According to the San Antonio Express-News, a highway linking small towns in the Eagle Ford Shale has become one of Texas’ deadliest highways earning itself the nickname ‘death row’.
One January morning, Daniel Zambrano, 26, was driving a company van along with six coworkers after a 24-hour shift at a natural gas site close to Tilden. The hours were twice as long as a typical oil field shift but were the standard for their employer, Compass Well Services.
While driving on Texas 72, Zambrano fell asleep at the wheel, causing the van to collide into a school bus at 70 mph. The school bus had originally stopped to pick up a child, according to police reports. The children inside the school bus were not occupying the back of the bus as they had been told to avoid it because of the dangerous road, thus leaving them unharmed in the accident.
Steve Alaniz, a commuter, arrived at the scene of the accident and found Zambrano dead along with two other passengers, Martin Aguirre and Jose “Joe” Rios. The other four passengers were injured but survived the accident.
Alaniz stated about the crash, “There are so many guys that are working all night and so many people getting up in the morning, and roads like 72 aren’t big enough to handle that traffic”. According to a pending lawsuit against Compass Well Services, the company did not provide designated drivers or on-site resting areas. The attorneys who represent Zambrano’s family say a rested designated driver would have saved several lives and cost little to the company.
Zambrano left behind his pregnant wife, Whitney, and their toddler. Aguirre and his wife along with his five children lived in Brownsville. Rios left behind is wife, Cindy, and son who live in San Antonio.
Throughout Texas, fatal accidents have increased for oil and gas workers since the oil drilling and fracking boom started in 2008. Despite road deaths decreasing through the nation, Texas has led the country in motor vehicle deaths.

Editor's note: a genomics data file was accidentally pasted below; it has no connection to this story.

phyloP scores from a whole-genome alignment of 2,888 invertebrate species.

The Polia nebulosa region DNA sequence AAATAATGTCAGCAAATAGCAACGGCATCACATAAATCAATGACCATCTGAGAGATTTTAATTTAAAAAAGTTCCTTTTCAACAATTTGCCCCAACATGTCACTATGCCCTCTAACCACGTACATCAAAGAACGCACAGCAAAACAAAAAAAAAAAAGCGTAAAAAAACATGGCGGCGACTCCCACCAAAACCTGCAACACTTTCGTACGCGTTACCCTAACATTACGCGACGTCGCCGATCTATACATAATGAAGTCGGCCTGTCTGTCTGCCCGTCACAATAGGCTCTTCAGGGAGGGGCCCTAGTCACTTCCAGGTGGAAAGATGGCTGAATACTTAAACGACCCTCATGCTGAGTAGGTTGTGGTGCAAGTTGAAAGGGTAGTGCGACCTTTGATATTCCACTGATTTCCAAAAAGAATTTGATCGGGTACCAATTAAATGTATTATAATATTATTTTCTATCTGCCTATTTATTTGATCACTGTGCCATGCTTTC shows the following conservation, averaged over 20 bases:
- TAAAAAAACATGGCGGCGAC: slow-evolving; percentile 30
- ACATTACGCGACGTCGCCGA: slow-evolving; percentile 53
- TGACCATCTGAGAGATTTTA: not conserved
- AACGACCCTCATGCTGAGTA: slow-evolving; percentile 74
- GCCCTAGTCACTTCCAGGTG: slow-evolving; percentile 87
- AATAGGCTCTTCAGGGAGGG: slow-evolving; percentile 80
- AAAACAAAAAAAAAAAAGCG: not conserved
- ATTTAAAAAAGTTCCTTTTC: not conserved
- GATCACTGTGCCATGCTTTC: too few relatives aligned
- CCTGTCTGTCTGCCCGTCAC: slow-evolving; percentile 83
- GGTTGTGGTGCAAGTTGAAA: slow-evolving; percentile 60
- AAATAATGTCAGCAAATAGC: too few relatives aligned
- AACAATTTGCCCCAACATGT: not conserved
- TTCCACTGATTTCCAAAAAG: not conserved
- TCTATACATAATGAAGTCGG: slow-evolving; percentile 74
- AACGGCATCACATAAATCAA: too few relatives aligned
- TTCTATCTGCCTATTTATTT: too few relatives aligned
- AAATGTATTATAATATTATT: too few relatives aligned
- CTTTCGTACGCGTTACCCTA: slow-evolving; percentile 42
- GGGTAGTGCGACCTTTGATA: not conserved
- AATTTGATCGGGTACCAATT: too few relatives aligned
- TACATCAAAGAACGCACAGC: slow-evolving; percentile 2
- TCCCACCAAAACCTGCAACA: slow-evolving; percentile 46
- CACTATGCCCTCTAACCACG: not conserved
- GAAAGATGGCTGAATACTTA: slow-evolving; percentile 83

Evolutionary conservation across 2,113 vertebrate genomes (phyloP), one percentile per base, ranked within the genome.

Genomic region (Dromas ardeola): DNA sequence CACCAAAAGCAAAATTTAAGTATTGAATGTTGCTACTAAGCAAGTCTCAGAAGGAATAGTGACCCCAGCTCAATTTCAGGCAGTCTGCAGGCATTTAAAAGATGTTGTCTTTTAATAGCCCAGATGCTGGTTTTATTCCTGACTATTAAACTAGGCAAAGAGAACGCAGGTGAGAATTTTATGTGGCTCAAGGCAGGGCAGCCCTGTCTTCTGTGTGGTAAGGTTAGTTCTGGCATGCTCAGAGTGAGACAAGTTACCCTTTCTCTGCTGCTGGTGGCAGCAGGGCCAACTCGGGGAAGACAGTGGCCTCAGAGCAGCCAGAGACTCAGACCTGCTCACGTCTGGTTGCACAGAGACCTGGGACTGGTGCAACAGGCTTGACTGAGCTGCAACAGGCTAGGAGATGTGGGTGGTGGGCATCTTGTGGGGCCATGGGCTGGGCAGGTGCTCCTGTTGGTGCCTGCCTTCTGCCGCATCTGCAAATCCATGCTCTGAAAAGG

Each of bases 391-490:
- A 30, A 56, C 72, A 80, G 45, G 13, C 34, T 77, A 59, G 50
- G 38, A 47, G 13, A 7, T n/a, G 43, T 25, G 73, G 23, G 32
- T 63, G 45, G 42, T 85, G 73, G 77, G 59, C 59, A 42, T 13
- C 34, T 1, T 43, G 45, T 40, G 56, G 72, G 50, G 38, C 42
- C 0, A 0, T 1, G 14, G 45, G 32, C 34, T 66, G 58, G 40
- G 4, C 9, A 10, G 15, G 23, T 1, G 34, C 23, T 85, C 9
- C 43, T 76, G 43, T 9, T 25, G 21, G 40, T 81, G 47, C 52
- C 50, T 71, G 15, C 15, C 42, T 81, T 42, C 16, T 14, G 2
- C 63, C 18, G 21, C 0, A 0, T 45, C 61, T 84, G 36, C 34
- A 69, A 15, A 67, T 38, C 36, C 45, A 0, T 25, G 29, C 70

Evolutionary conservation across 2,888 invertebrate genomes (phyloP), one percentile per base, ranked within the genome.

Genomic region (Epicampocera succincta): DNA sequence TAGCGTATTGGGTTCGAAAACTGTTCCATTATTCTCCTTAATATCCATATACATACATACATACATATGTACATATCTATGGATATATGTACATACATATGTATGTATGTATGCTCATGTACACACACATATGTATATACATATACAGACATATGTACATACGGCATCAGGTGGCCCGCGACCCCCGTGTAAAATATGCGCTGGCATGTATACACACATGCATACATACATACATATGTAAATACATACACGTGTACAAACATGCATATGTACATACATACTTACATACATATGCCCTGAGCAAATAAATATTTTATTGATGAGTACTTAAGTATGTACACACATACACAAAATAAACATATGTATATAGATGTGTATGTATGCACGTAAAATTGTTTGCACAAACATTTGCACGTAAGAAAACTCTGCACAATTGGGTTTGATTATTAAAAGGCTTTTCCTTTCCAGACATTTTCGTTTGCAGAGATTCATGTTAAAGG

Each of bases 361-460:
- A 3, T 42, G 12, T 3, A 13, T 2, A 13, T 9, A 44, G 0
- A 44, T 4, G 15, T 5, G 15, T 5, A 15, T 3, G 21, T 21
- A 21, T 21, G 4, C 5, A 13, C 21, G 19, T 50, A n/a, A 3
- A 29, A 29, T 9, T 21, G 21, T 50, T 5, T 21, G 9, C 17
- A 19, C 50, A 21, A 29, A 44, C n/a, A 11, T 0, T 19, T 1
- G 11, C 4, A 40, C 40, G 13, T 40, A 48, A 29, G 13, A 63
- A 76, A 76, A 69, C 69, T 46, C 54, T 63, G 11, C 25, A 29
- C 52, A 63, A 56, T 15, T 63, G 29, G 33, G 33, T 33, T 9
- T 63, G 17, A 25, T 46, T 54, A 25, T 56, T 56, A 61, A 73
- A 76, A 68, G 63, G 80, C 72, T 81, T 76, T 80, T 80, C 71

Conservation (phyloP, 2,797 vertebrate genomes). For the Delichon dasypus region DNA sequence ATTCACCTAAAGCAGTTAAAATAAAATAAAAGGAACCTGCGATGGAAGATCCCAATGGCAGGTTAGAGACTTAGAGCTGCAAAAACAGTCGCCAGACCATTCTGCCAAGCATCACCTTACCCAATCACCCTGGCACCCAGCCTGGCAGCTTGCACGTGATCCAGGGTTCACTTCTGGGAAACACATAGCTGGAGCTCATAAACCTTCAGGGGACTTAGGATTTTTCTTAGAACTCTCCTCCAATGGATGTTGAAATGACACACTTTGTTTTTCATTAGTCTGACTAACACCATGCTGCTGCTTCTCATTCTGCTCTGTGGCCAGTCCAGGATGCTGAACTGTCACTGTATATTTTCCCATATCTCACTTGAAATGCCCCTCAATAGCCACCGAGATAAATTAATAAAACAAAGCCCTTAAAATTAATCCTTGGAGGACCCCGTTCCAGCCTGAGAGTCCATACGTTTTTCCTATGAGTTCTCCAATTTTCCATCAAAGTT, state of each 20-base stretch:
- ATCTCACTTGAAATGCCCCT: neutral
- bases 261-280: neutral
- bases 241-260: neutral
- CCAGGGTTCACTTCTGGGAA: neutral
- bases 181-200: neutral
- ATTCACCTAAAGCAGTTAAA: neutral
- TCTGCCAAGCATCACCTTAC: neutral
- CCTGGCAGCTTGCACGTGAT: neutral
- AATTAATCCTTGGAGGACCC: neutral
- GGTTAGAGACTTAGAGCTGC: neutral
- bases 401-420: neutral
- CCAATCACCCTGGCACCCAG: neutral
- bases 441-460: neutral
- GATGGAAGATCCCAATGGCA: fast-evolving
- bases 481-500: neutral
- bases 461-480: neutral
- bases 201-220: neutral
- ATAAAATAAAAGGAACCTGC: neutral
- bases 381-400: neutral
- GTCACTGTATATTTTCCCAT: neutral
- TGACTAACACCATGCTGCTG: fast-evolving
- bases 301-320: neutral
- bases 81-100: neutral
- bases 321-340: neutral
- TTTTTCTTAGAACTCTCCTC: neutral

Accidents that result in the death of three or more people, or triple tragedies, have become common in the state. The death toll for triple tragedies increased from 72 in 2010 to 148 in 2013 within Texas. Already for 2014, 81 people have died in triple tragedies, which only include data through mid-July. However, it is difficult to determine how many fatal accident and triple tragedies are a result of the oil boom because accident reports fail to include that information.
A major cause of workplace fatalities in Texas includes transportation accidents. Texas also led the nation in oil patch and workplace fatalities for 2012. Of the oil patch-related fatalities in 2013, half were transportation accidents states the Texas Department of Insurance. The National Institute for Occupational Safety and Health also revealed oil patch workers are 8.5 times more likely than other private employees to be involved in work-related transportation accidents that result in death.
In a similar situation to the Zambrano accident, a fatal crash occurred on March 26, 2013. According to accident records, three workers were traveling to a hotel in a company van near Odessa. The men had worked 190 hours over the period of 14 days before the accident took place.
A Houston attorney representing the families argues driving while intoxicated is similar to driver’s impairment caused by fatigue. The accident was caused by the fracking crew driver’s error, confirmed police reports, but an attorney for the workers’ employer denies fatigue contributed to the crash despite the long hours the men had been working.
Interstate 20 has had 13 triple tragedies since 2010, twice the number of interstate 10 even though I-10 is a longer highway, which crosses Texas from east to west passing through San Antonio. Interstate 20 serves Midland, Odessa and other towns of the Permian Basin as well as the Barnett Shale in North Texas.
Even though Texas 72 is smaller, only 111 miles long, there have already been 21 fatal accidents since 2011, which include four involving triple or quadruple deaths. Texas 72 serves numerous oil boomtowns, which include Three Rivers and Tilden. Live Oak County Sheriff Larry Busby said of highway, “It’s called death row because we’ve had so many accidents, all the trucks go along it, and the road’s narrow. … It’s dangerous out there”.